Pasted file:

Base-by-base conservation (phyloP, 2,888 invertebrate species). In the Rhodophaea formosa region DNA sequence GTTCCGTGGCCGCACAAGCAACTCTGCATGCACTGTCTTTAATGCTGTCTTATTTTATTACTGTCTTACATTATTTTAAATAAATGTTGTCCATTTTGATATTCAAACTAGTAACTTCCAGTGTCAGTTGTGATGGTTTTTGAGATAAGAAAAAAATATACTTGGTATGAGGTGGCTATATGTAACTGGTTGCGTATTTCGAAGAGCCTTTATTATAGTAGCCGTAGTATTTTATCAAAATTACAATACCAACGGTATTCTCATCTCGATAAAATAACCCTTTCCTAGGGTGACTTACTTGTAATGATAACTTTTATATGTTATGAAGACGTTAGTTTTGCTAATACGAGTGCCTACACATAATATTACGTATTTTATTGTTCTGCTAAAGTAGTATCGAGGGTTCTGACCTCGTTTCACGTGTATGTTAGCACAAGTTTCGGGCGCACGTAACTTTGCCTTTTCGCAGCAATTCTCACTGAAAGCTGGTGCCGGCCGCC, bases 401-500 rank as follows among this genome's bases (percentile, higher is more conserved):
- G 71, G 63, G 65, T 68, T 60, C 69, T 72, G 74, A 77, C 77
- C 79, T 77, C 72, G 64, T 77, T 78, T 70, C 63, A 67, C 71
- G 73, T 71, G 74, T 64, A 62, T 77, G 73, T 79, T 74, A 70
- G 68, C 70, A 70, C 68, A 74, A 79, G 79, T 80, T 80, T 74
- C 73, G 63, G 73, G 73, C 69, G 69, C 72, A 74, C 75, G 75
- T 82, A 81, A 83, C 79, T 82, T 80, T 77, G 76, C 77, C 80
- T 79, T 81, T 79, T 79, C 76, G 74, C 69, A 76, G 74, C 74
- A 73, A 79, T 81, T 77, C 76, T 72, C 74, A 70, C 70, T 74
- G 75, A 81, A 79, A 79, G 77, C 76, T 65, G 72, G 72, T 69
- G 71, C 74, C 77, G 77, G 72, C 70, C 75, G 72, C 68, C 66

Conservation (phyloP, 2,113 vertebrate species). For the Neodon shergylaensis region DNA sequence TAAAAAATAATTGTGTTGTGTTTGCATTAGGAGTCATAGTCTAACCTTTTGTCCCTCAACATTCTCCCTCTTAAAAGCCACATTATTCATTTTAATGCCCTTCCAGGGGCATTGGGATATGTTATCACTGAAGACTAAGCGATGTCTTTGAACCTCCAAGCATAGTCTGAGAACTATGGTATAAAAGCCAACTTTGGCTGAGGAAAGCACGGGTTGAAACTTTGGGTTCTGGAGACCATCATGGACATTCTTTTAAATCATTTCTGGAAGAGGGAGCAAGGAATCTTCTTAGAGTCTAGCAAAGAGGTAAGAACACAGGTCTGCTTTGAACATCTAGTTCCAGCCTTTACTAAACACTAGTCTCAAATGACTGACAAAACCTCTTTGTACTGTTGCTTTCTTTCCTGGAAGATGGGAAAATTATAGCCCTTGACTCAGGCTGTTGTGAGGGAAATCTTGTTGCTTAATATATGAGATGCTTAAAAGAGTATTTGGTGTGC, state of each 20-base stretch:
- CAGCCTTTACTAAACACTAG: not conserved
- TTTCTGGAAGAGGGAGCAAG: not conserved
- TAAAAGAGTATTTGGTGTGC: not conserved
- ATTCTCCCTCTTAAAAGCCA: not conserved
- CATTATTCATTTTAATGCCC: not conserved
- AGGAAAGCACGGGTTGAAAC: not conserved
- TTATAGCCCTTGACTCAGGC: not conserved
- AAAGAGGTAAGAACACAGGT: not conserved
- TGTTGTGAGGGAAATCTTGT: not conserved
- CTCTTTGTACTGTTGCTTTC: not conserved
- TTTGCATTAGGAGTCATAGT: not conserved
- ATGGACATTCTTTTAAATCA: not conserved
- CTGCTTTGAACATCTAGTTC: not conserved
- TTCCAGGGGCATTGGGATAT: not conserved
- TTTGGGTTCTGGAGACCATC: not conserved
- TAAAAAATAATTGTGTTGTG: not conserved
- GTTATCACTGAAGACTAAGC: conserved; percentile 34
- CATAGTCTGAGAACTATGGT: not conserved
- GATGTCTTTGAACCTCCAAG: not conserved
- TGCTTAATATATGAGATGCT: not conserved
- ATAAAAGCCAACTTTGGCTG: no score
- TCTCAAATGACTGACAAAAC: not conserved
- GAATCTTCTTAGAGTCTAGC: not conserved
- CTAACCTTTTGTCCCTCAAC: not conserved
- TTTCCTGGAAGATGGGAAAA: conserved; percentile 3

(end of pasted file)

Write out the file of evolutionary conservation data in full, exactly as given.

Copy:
Base-by-base conservation (phyloP, 2,888 invertebrate species). In the Rhodophaea formosa region DNA sequence GTTCCGTGGCCGCACAAGCAACTCTGCATGCACTGTCTTTAATGCTGTCTTATTTTATTACTGTCTTACATTATTTTAAATAAATGTTGTCCATTTTGATATTCAAACTAGTAACTTCCAGTGTCAGTTGTGATGGTTTTTGAGATAAGAAAAAAATATACTTGGTATGAGGTGGCTATATGTAACTGGTTGCGTATTTCGAAGAGCCTTTATTATAGTAGCCGTAGTATTTTATCAAAATTACAATACCAACGGTATTCTCATCTCGATAAAATAACCCTTTCCTAGGGTGACTTACTTGTAATGATAACTTTTATATGTTATGAAGACGTTAGTTTTGCTAATACGAGTGCCTACACATAATATTACGTATTTTATTGTTCTGCTAAAGTAGTATCGAGGGTTCTGACCTCGTTTCACGTGTATGTTAGCACAAGTTTCGGGCGCACGTAACTTTGCCTTTTCGCAGCAATTCTCACTGAAAGCTGGTGCCGGCCGCC, bases 401-500 rank as follows among this genome's bases (percentile, higher is more conserved):
- G 71, G 63, G 65, T 68, T 60, C 69, T 72, G 74, A 77, C 77
- C 79, T 77, C 72, G 64, T 77, T 78, T 70, C 63, A 67, C 71
- G 73, T 71, G 74, T 64, A 62, T 77, G 73, T 79, T 74, A 70
- G 68, C 70, A 70, C 68, A 74, A 79, G 79, T 80, T 80, T 74
- C 73, G 63, G 73, G 73, C 69, G 69, C 72, A 74, C 75, G 75
- T 82, A 81, A 83, C 79, T 82, T 80, T 77, G 76, C 77, C 80
- T 79, T 81, T 79, T 79, C 76, G 74, C 69, A 76, G 74, C 74
- A 73, A 79, T 81, T 77, C 76, T 72, C 74, A 70, C 70, T 74
- G 75, A 81, A 79, A 79, G 77, C 76, T 65, G 72, G 72, T 69
- G 71, C 74, C 77, G 77, G 72, C 70, C 75, G 72, C 68, C 66

Conservation (phyloP, 2,113 vertebrate species). For the Neodon shergylaensis region DNA sequence TAAAAAATAATTGTGTTGTGTTTGCATTAGGAGTCATAGTCTAACCTTTTGTCCCTCAACATTCTCCCTCTTAAAAGCCACATTATTCATTTTAATGCCCTTCCAGGGGCATTGGGATATGTTATCACTGAAGACTAAGCGATGTCTTTGAACCTCCAAGCATAGTCTGAGAACTATGGTATAAAAGCCAACTTTGGCTGAGGAAAGCACGGGTTGAAACTTTGGGTTCTGGAGACCATCATGGACATTCTTTTAAATCATTTCTGGAAGAGGGAGCAAGGAATCTTCTTAGAGTCTAGCAAAGAGGTAAGAACACAGGTCTGCTTTGAACATCTAGTTCCAGCCTTTACTAAACACTAGTCTCAAATGACTGACAAAACCTCTTTGTACTGTTGCTTTCTTTCCTGGAAGATGGGAAAATTATAGCCCTTGACTCAGGCTGTTGTGAGGGAAATCTTGTTGCTTAATATATGAGATGCTTAAAAGAGTATTTGGTGTGC, state of each 20-base stretch:
- CAGCCTTTACTAAACACTAG: not conserved
- TTTCTGGAAGAGGGAGCAAG: not conserved
- TAAAAGAGTATTTGGTGTGC: not conserved
- ATTCTCCCTCTTAAAAGCCA: not conserved
- CATTATTCATTTTAATGCCC: not conserved
- AGGAAAGCACGGGTTGAAAC: not conserved
- TTATAGCCCTTGACTCAGGC: not conserved
- AAAGAGGTAAGAACACAGGT: not conserved
- TGTTGTGAGGGAAATCTTGT: not conserved
- CTCTTTGTACTGTTGCTTTC: not conserved
- TTTGCATTAGGAGTCATAGT: not conserved
- ATGGACATTCTTTTAAATCA: not conserved
- CTGCTTTGAACATCTAGTTC: not conserved
- TTCCAGGGGCATTGGGATAT: not conserved
- TTTGGGTTCTGGAGACCATC: not conserved
- TAAAAAATAATTGTGTTGTG: not conserved
- GTTATCACTGAAGACTAAGC: conserved; percentile 34
- CATAGTCTGAGAACTATGGT: not conserved
- GATGTCTTTGAACCTCCAAG: not conserved
- TGCTTAATATATGAGATGCT: not conserved
- ATAAAAGCCAACTTTGGCTG: no score
- TCTCAAATGACTGACAAAAC: not conserved
- GAATCTTCTTAGAGTCTAGC: not conserved
- CTAACCTTTTGTCCCTCAAC: not conserved
- TTTCCTGGAAGATGGGAAAA: conserved; percentile 3